Pakistan: Rising food prices hit the poor hardest

News and Press Release
Originally published
KARACHI, 23 October 2008 (IRIN) - Zaheer Ahmed, a daily wage earner in Karachi, finds it increasingly difficult to meet household bills on the Rs 350 (US$4.37) a day he earns.

After deducting the cost of one meal and two cups of tea that he has during the day for Rs 60 (73 US cents) and the bus fare (another Rs 60 or 73 cents), he is left with Rs 230 ($2.82) to take home.

"Ten years ago, I was earning Rs 70 [86 US cents per day] but I was a happy man. I had enough to eat yet there was a little to put aside," said Ahmed.

While Ahmed may not understand what a 25 percent inflation rate means to Pakistan's economy, he does know that he is far poorer than he ever was and that his family "never has enough to eat however hard I work".

"My wages may have increased, but they have not kept pace with the runaway food prices," he said.

A 16 October 2008 Oxfam briefing paper entitled Double-Edged Prices said the price of wheat flour in Pakistan increased 100 percent between January 2007 and April 2008. Dawn newspaper, said the poorest 20 percent of the population spent 50-58 percent of their income on cereals alone.

In the wake of a severe wheat crisis compounded by the smuggling of wheat to Afghanistan, the price of the staple 'roti' bread has risen to Rs 6 (0.07 US cents). Rice, pulses, edible oil and sugar have also gone up sharply. Angry masses are coming out onto the streets every day demanding the new government to do more, say experts.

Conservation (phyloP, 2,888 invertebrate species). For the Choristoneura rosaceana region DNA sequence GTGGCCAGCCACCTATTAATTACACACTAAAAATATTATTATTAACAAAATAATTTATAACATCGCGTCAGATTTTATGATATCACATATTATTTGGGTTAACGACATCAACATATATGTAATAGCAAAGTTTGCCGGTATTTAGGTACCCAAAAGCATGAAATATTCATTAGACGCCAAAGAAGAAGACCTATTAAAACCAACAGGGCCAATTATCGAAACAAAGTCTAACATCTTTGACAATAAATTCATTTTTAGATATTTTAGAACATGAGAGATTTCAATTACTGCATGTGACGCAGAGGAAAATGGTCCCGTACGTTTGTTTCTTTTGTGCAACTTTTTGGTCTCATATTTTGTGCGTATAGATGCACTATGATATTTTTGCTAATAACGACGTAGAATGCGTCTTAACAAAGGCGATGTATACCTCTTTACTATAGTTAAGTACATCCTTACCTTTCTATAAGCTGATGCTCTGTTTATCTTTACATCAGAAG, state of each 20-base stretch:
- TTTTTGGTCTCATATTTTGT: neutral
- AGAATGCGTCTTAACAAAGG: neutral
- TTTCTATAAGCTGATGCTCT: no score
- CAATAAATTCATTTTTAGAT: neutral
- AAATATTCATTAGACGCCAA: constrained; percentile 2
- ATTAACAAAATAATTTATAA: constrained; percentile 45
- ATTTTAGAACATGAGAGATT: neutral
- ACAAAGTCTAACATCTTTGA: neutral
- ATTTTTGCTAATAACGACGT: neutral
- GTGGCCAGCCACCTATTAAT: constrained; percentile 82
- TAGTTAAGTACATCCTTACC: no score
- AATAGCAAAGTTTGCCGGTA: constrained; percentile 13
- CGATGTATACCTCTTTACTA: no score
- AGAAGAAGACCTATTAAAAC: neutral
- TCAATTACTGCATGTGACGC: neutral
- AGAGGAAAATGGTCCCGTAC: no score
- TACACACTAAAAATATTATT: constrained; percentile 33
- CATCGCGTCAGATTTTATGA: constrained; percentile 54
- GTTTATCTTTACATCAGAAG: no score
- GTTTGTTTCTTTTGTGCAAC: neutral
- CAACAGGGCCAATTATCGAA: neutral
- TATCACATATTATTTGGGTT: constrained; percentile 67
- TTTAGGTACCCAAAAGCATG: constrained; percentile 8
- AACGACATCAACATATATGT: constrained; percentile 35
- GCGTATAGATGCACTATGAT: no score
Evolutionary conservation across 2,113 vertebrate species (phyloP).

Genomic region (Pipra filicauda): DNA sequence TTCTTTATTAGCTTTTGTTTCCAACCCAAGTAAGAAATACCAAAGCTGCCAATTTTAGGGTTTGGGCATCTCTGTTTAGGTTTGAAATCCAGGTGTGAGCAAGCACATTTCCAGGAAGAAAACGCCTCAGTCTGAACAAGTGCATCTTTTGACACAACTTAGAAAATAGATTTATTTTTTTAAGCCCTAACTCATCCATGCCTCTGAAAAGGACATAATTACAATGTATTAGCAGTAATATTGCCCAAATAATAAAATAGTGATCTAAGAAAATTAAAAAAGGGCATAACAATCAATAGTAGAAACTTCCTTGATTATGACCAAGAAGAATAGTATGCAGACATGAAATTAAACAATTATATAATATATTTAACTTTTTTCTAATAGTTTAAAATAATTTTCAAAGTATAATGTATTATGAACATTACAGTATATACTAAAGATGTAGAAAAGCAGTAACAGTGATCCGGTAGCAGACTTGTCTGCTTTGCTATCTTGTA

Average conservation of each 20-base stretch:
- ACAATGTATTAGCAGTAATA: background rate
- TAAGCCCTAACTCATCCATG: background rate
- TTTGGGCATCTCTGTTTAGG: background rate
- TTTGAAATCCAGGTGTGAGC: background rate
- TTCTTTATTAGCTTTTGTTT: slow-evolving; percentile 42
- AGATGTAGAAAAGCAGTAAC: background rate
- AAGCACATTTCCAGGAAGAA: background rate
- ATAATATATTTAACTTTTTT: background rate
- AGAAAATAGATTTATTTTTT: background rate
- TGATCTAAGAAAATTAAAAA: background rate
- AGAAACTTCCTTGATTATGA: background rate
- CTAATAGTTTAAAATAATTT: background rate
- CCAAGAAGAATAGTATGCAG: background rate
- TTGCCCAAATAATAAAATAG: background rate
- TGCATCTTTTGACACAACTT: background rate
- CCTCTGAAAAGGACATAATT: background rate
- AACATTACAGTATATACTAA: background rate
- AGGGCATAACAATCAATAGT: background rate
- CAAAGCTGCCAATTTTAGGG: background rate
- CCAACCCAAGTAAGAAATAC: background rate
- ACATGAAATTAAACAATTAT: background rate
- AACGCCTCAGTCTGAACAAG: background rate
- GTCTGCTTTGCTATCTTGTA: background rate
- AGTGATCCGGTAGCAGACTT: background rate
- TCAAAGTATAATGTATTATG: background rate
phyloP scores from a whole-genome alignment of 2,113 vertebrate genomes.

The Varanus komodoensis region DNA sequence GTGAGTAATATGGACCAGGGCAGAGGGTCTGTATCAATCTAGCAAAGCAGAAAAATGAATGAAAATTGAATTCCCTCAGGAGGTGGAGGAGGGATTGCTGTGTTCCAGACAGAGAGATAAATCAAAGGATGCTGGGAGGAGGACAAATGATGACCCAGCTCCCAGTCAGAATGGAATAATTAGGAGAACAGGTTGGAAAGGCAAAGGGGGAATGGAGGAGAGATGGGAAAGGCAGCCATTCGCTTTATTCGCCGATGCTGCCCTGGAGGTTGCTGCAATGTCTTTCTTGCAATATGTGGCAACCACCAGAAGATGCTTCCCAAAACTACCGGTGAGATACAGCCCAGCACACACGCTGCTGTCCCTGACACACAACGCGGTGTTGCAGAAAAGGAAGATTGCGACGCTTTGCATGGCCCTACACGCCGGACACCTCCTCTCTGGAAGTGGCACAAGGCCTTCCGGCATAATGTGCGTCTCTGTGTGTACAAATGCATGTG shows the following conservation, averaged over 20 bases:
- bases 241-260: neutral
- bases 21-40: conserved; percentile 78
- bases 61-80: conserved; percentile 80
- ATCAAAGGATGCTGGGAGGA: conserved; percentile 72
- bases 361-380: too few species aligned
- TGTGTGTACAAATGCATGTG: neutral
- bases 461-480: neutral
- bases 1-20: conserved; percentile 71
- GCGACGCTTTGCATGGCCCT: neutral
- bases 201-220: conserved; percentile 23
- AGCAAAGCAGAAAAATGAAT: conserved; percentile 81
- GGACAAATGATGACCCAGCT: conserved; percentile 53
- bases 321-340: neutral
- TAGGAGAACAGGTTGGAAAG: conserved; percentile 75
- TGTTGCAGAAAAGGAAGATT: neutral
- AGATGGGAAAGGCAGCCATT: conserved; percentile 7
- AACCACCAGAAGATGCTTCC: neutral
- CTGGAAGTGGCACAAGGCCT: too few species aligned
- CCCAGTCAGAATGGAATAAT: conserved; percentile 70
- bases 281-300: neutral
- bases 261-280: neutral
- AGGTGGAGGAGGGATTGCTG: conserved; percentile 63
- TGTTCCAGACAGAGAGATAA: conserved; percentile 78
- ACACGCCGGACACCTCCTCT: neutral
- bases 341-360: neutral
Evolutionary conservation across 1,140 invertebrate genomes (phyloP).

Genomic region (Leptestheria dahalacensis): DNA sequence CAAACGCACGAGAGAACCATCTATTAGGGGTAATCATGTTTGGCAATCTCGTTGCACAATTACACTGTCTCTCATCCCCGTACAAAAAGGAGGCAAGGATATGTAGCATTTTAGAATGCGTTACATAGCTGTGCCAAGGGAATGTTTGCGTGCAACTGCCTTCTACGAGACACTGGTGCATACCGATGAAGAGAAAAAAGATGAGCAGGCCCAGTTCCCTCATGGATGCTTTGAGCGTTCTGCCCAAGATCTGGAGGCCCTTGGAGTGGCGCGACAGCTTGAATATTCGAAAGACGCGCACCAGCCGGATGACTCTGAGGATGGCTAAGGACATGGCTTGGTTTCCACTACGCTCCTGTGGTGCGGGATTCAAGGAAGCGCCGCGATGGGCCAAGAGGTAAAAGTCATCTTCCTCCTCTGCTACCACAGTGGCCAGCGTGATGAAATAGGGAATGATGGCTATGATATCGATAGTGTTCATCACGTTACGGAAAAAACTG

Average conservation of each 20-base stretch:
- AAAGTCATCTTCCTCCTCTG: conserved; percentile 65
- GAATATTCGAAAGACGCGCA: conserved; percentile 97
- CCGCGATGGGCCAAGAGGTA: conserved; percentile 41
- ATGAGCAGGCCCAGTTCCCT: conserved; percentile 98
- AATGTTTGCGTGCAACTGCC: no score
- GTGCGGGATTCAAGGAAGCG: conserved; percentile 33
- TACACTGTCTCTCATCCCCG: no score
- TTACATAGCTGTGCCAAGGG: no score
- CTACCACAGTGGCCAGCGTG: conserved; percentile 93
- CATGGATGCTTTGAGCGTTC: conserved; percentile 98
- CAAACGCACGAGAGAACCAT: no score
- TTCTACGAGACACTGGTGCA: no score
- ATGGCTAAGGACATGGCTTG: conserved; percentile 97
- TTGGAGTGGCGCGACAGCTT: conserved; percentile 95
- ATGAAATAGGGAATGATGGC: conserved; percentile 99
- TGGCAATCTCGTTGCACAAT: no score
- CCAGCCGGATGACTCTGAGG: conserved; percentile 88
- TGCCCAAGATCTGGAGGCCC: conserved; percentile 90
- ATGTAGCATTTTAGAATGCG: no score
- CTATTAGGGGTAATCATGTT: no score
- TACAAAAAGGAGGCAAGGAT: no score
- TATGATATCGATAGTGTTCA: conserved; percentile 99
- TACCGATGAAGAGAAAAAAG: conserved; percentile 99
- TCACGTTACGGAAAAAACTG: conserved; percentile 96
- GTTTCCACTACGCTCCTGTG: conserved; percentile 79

"The general feeling is that there is no difference between the previous and the present government's policies to address looming food insecurity, energy crises and price hikes," said Mohammad Zia-ur-Rehman, national coordinator for the Global Coalition Against Poverty (GCAP).

"We want public accountability, just governance, less spending on defence and no foreign loans," said Rehman.

Nationwide rallies held 17-19 October to mark the International Day for the Eradication of Poverty demanded an immediate freeze of utility prices; new policies to combat the current food, energy and security crises; land reforms; and strong action against corruption and smuggling, according to Rehman.

"A nation of freeloaders"

Abdul Sattar Edhi, head of the well-known Edhi Foundation charity, warned of mass deaths due to hunger.

However, he said citizens were equally to blame for the current crisis.

"We consume tea worth Rs 500 million [US$6 million] and Rs 300 million worth of cigarettes. Nobody is willing to drink one less cup of tea or give up smoking," he said.

He said the government had been left to clean up the economic mess left by military rule. "They cannot do anything to bail us out except ask for loans from the West," he said.

"We are a nation of freeloaders who will steal water and electricity from the government and then waste it too," he said. "We don't pay our taxes. So who are we to complain or make tall demands?"

Seventy million of the country's 168 million people have fallen into Oxfam's "extremely poor" category due to food inflation.

The World Food Programme has warned that 77 million Pakistanis are food insecure. For more on this click here.

The Oxfam report said food shortages had been deliberately created by traders to raise prices. It also lamented the absence of authentic data on food production.